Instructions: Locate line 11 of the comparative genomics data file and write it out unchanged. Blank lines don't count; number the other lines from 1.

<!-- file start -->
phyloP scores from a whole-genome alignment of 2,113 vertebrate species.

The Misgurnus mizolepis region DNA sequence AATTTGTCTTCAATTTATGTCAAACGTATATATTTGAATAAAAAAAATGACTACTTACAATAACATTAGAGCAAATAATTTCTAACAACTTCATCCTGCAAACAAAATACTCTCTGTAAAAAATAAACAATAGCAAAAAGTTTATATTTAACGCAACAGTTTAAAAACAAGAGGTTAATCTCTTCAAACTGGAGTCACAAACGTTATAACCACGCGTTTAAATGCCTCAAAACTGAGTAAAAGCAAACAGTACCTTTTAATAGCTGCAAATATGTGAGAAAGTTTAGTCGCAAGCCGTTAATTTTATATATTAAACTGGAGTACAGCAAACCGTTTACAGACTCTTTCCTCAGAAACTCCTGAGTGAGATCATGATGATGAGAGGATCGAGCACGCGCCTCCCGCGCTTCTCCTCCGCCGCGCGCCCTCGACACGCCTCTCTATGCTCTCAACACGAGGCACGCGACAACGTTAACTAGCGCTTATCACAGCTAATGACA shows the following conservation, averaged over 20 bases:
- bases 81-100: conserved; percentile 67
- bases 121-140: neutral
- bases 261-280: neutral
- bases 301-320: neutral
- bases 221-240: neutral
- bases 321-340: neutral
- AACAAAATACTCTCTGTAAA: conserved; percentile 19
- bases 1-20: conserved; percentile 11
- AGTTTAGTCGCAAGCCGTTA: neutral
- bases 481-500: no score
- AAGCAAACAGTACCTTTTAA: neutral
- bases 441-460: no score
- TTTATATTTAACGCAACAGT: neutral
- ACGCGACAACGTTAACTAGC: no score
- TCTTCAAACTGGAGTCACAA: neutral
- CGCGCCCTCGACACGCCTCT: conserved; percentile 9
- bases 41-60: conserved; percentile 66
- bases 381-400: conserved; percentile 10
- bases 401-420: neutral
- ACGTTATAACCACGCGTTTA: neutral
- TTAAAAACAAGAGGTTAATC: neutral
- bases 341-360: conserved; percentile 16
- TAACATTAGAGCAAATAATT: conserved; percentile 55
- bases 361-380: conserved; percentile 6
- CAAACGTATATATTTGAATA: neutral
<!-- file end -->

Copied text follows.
- AGTTTAGTCGCAAGCCGTTA: neutral